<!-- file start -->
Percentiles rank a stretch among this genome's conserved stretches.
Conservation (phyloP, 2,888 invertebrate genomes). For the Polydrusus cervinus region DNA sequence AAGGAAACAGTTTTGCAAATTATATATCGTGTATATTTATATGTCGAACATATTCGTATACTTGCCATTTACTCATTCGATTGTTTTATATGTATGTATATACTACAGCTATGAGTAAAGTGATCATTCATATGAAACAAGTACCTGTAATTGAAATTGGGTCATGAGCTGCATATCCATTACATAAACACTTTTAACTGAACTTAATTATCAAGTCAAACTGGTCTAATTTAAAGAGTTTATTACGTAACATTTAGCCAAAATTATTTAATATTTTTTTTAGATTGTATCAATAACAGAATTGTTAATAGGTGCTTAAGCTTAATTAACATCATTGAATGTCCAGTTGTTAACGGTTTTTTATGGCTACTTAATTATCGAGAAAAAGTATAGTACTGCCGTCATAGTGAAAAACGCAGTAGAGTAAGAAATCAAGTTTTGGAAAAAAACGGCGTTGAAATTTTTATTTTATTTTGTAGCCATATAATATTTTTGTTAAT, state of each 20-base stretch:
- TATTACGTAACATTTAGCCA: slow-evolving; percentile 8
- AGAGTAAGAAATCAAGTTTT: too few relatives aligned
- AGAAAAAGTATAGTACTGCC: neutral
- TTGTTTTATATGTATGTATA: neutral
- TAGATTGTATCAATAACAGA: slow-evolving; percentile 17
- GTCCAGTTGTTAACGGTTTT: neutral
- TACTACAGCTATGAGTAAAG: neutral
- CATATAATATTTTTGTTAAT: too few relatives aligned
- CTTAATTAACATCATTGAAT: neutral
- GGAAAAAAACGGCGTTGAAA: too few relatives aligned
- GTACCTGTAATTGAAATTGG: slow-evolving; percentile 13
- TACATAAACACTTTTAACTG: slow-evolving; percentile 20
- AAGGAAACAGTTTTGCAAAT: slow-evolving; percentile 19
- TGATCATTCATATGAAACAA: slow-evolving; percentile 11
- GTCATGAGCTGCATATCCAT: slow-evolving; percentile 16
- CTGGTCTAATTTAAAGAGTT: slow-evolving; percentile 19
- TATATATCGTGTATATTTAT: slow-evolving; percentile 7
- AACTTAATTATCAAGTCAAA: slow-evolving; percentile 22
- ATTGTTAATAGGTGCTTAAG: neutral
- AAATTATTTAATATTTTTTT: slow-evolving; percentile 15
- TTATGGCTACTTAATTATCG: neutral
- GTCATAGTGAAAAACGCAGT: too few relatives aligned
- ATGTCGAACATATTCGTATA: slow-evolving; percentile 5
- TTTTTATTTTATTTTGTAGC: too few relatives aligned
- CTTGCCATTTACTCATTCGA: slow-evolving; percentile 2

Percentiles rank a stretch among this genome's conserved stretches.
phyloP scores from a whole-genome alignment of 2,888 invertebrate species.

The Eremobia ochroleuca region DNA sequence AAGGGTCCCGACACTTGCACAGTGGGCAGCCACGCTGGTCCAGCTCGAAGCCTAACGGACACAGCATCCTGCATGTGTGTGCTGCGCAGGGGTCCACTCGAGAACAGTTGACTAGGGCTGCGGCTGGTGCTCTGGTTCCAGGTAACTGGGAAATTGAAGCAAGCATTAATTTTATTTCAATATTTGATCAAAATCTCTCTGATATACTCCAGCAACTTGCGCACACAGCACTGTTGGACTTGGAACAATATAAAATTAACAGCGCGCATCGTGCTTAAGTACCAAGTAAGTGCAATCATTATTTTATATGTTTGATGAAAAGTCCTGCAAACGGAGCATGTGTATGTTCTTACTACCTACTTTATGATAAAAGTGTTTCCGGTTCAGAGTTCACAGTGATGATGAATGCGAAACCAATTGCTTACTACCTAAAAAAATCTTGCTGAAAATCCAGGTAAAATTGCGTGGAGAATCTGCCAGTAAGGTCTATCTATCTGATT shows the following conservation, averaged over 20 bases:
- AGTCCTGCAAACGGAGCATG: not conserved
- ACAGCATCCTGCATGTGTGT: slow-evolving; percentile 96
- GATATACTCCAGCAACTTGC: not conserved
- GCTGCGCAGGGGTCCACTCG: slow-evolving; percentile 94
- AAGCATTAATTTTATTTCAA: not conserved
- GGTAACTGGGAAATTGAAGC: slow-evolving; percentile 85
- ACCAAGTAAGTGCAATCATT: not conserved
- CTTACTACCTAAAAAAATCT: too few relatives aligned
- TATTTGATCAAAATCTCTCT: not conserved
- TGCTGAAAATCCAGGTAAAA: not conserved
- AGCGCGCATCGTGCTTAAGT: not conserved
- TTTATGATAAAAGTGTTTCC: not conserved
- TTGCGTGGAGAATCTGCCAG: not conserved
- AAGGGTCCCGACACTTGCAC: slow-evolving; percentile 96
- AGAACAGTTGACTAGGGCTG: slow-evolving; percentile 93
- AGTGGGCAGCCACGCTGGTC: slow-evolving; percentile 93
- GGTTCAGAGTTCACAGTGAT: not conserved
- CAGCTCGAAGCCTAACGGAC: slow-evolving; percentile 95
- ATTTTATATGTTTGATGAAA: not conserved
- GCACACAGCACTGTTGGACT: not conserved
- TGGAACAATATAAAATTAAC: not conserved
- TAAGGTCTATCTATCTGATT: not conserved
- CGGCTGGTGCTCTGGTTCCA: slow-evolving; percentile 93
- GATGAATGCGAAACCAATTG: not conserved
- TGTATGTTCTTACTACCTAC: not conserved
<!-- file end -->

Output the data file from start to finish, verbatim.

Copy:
Percentiles rank a stretch among this genome's conserved stretches.
Conservation (phyloP, 2,888 invertebrate genomes). For the Polydrusus cervinus region DNA sequence AAGGAAACAGTTTTGCAAATTATATATCGTGTATATTTATATGTCGAACATATTCGTATACTTGCCATTTACTCATTCGATTGTTTTATATGTATGTATATACTACAGCTATGAGTAAAGTGATCATTCATATGAAACAAGTACCTGTAATTGAAATTGGGTCATGAGCTGCATATCCATTACATAAACACTTTTAACTGAACTTAATTATCAAGTCAAACTGGTCTAATTTAAAGAGTTTATTACGTAACATTTAGCCAAAATTATTTAATATTTTTTTTAGATTGTATCAATAACAGAATTGTTAATAGGTGCTTAAGCTTAATTAACATCATTGAATGTCCAGTTGTTAACGGTTTTTTATGGCTACTTAATTATCGAGAAAAAGTATAGTACTGCCGTCATAGTGAAAAACGCAGTAGAGTAAGAAATCAAGTTTTGGAAAAAAACGGCGTTGAAATTTTTATTTTATTTTGTAGCCATATAATATTTTTGTTAAT, state of each 20-base stretch:
- TATTACGTAACATTTAGCCA: slow-evolving; percentile 8
- AGAGTAAGAAATCAAGTTTT: too few relatives aligned
- AGAAAAAGTATAGTACTGCC: neutral
- TTGTTTTATATGTATGTATA: neutral
- TAGATTGTATCAATAACAGA: slow-evolving; percentile 17
- GTCCAGTTGTTAACGGTTTT: neutral
- TACTACAGCTATGAGTAAAG: neutral
- CATATAATATTTTTGTTAAT: too few relatives aligned
- CTTAATTAACATCATTGAAT: neutral
- GGAAAAAAACGGCGTTGAAA: too few relatives aligned
- GTACCTGTAATTGAAATTGG: slow-evolving; percentile 13
- TACATAAACACTTTTAACTG: slow-evolving; percentile 20
- AAGGAAACAGTTTTGCAAAT: slow-evolving; percentile 19
- TGATCATTCATATGAAACAA: slow-evolving; percentile 11
- GTCATGAGCTGCATATCCAT: slow-evolving; percentile 16
- CTGGTCTAATTTAAAGAGTT: slow-evolving; percentile 19
- TATATATCGTGTATATTTAT: slow-evolving; percentile 7
- AACTTAATTATCAAGTCAAA: slow-evolving; percentile 22
- ATTGTTAATAGGTGCTTAAG: neutral
- AAATTATTTAATATTTTTTT: slow-evolving; percentile 15
- TTATGGCTACTTAATTATCG: neutral
- GTCATAGTGAAAAACGCAGT: too few relatives aligned
- ATGTCGAACATATTCGTATA: slow-evolving; percentile 5
- TTTTTATTTTATTTTGTAGC: too few relatives aligned
- CTTGCCATTTACTCATTCGA: slow-evolving; percentile 2

Percentiles rank a stretch among this genome's conserved stretches.
phyloP scores from a whole-genome alignment of 2,888 invertebrate species.

The Eremobia ochroleuca region DNA sequence AAGGGTCCCGACACTTGCACAGTGGGCAGCCACGCTGGTCCAGCTCGAAGCCTAACGGACACAGCATCCTGCATGTGTGTGCTGCGCAGGGGTCCACTCGAGAACAGTTGACTAGGGCTGCGGCTGGTGCTCTGGTTCCAGGTAACTGGGAAATTGAAGCAAGCATTAATTTTATTTCAATATTTGATCAAAATCTCTCTGATATACTCCAGCAACTTGCGCACACAGCACTGTTGGACTTGGAACAATATAAAATTAACAGCGCGCATCGTGCTTAAGTACCAAGTAAGTGCAATCATTATTTTATATGTTTGATGAAAAGTCCTGCAAACGGAGCATGTGTATGTTCTTACTACCTACTTTATGATAAAAGTGTTTCCGGTTCAGAGTTCACAGTGATGATGAATGCGAAACCAATTGCTTACTACCTAAAAAAATCTTGCTGAAAATCCAGGTAAAATTGCGTGGAGAATCTGCCAGTAAGGTCTATCTATCTGATT shows the following conservation, averaged over 20 bases:
- AGTCCTGCAAACGGAGCATG: not conserved
- ACAGCATCCTGCATGTGTGT: slow-evolving; percentile 96
- GATATACTCCAGCAACTTGC: not conserved
- GCTGCGCAGGGGTCCACTCG: slow-evolving; percentile 94
- AAGCATTAATTTTATTTCAA: not conserved
- GGTAACTGGGAAATTGAAGC: slow-evolving; percentile 85
- ACCAAGTAAGTGCAATCATT: not conserved
- CTTACTACCTAAAAAAATCT: too few relatives aligned
- TATTTGATCAAAATCTCTCT: not conserved
- TGCTGAAAATCCAGGTAAAA: not conserved
- AGCGCGCATCGTGCTTAAGT: not conserved
- TTTATGATAAAAGTGTTTCC: not conserved
- TTGCGTGGAGAATCTGCCAG: not conserved
- AAGGGTCCCGACACTTGCAC: slow-evolving; percentile 96
- AGAACAGTTGACTAGGGCTG: slow-evolving; percentile 93
- AGTGGGCAGCCACGCTGGTC: slow-evolving; percentile 93
- GGTTCAGAGTTCACAGTGAT: not conserved
- CAGCTCGAAGCCTAACGGAC: slow-evolving; percentile 95
- ATTTTATATGTTTGATGAAA: not conserved
- GCACACAGCACTGTTGGACT: not conserved
- TGGAACAATATAAAATTAAC: not conserved
- TAAGGTCTATCTATCTGATT: not conserved
- CGGCTGGTGCTCTGGTTCCA: slow-evolving; percentile 93
- GATGAATGCGAAACCAATTG: not conserved
- TGTATGTTCTTACTACCTAC: not conserved